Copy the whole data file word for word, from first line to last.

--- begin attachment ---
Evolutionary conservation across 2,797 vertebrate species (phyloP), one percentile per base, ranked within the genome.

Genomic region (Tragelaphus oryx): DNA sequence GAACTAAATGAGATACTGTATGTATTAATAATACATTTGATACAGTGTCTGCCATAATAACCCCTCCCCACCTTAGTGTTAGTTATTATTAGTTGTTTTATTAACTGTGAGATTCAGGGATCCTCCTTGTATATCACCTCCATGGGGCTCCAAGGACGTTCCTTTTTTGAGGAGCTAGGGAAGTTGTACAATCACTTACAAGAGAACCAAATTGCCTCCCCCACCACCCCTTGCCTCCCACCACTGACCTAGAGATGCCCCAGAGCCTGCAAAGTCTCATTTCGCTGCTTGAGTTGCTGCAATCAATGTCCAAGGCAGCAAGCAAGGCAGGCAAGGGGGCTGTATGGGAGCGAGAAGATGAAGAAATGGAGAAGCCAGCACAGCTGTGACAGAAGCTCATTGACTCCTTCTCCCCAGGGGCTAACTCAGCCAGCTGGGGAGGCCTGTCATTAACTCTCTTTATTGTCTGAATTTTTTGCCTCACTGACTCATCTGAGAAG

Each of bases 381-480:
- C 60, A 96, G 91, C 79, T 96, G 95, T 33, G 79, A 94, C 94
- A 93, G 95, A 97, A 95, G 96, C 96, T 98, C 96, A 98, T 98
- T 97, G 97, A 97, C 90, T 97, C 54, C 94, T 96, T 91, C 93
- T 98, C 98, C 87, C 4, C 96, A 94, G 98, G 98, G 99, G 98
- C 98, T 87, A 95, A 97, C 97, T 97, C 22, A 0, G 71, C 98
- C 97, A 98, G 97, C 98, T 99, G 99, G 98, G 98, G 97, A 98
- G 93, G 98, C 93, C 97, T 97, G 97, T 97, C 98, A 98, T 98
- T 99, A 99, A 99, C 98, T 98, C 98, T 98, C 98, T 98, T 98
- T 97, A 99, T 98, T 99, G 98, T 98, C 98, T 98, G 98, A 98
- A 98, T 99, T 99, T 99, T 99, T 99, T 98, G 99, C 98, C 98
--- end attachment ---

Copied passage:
Evolutionary conservation across 2,797 vertebrate species (phyloP), one percentile per base, ranked within the genome.

Genomic region (Tragelaphus oryx): DNA sequence GAACTAAATGAGATACTGTATGTATTAATAATACATTTGATACAGTGTCTGCCATAATAACCCCTCCCCACCTTAGTGTTAGTTATTATTAGTTGTTTTATTAACTGTGAGATTCAGGGATCCTCCTTGTATATCACCTCCATGGGGCTCCAAGGACGTTCCTTTTTTGAGGAGCTAGGGAAGTTGTACAATCACTTACAAGAGAACCAAATTGCCTCCCCCACCACCCCTTGCCTCCCACCACTGACCTAGAGATGCCCCAGAGCCTGCAAAGTCTCATTTCGCTGCTTGAGTTGCTGCAATCAATGTCCAAGGCAGCAAGCAAGGCAGGCAAGGGGGCTGTATGGGAGCGAGAAGATGAAGAAATGGAGAAGCCAGCACAGCTGTGACAGAAGCTCATTGACTCCTTCTCCCCAGGGGCTAACTCAGCCAGCTGGGGAGGCCTGTCATTAACTCTCTTTATTGTCTGAATTTTTTGCCTCACTGACTCATCTGAGAAG

Each of bases 381-480:
- C 60, A 96, G 91, C 79, T 96, G 95, T 33, G 79, A 94, C 94
- A 93, G 95, A 97, A 95, G 96, C 96, T 98, C 96, A 98, T 98
- T 97, G 97, A 97, C 90, T 97, C 54, C 94, T 96, T 91, C 93
- T 98, C 98, C 87, C 4, C 96, A 94, G 98, G 98, G 99, G 98
- C 98, T 87, A 95, A 97, C 97, T 97, C 22, A 0, G 71, C 98
- C 97, A 98, G 97, C 98, T 99, G 99, G 98, G 98, G 97, A 98
- G 93, G 98, C 93, C 97, T 97, G 97, T 97, C 98, A 98, T 98
- T 99, A 99, A 99, C 98, T 98, C 98, T 98, C 98, T 98, T 98
- T 97, A 99, T 98, T 99, G 98, T 98, C 98, T 98, G 98, A 98
- A 98, T 99, T 99, T 99, T 99, T 99, T 98, G 99, C 98, C 98